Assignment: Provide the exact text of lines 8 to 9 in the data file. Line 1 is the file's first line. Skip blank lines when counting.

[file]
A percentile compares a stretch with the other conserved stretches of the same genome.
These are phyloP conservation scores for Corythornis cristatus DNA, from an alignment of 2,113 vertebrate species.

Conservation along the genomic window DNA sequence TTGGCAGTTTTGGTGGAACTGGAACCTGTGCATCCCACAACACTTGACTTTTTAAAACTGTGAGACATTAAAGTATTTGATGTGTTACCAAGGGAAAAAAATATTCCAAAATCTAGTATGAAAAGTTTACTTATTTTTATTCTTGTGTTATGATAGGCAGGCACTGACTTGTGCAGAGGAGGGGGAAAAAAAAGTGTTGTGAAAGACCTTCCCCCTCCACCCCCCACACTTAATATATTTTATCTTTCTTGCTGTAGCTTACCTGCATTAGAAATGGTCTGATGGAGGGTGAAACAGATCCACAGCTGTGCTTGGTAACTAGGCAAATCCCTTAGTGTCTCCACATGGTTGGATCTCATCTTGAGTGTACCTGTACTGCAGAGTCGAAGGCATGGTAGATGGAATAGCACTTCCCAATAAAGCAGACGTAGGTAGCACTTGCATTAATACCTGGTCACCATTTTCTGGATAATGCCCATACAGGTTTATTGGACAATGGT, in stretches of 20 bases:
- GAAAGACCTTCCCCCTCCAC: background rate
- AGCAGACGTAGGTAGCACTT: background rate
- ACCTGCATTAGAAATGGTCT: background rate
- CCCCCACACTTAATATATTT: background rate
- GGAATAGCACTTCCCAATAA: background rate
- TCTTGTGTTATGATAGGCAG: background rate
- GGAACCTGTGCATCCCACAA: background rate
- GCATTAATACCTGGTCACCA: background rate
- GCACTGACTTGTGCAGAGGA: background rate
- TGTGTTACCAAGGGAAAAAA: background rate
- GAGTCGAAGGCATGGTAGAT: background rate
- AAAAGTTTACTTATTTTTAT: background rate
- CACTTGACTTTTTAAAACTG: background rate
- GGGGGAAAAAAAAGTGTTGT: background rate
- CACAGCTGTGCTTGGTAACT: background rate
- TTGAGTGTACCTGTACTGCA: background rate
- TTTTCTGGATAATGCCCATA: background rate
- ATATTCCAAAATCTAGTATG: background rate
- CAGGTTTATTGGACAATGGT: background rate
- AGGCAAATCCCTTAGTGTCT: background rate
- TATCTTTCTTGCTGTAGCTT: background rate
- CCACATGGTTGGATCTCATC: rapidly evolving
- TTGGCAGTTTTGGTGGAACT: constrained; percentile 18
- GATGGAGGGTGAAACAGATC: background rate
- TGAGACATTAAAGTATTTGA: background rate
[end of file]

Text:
- GGAATAGCACTTCCCAATAA: background rate
- TCTTGTGTTATGATAGGCAG: background rate